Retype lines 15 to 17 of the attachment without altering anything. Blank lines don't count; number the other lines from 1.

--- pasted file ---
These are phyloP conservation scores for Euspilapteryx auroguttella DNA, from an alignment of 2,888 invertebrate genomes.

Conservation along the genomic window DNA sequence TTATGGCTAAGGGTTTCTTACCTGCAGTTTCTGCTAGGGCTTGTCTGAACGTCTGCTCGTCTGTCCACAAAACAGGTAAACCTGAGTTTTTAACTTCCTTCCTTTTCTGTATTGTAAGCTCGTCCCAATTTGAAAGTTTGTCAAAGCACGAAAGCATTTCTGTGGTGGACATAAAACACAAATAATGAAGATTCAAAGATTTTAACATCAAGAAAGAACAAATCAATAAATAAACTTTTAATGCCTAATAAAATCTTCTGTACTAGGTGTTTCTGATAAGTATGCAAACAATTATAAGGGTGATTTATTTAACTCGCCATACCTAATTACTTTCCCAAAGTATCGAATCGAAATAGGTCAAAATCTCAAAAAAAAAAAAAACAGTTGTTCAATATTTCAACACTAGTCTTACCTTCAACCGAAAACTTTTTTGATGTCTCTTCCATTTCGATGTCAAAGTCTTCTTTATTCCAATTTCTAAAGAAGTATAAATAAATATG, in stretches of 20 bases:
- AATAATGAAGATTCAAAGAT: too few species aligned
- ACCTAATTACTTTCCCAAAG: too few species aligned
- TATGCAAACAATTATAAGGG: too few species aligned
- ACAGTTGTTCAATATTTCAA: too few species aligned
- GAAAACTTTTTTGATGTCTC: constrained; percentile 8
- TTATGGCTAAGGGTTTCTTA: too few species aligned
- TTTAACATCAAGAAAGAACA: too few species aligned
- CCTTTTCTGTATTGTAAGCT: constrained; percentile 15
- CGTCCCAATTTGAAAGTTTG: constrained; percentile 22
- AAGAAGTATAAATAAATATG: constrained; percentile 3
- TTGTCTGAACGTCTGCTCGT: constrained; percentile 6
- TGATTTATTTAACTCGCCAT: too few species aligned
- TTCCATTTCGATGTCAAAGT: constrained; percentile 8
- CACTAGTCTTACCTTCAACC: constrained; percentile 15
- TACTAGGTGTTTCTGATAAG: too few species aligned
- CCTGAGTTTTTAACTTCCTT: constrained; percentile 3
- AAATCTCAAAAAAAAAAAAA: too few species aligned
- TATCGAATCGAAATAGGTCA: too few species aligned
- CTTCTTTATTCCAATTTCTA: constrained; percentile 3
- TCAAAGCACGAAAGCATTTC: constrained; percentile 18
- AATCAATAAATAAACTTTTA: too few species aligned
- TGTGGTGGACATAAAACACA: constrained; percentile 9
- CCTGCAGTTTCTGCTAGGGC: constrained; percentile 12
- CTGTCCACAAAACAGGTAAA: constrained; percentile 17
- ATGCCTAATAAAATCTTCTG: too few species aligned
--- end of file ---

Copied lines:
- TTCCATTTCGATGTCAAAGT: constrained; percentile 8
- CACTAGTCTTACCTTCAACC: constrained; percentile 15
- TACTAGGTGTTTCTGATAAG: too few species aligned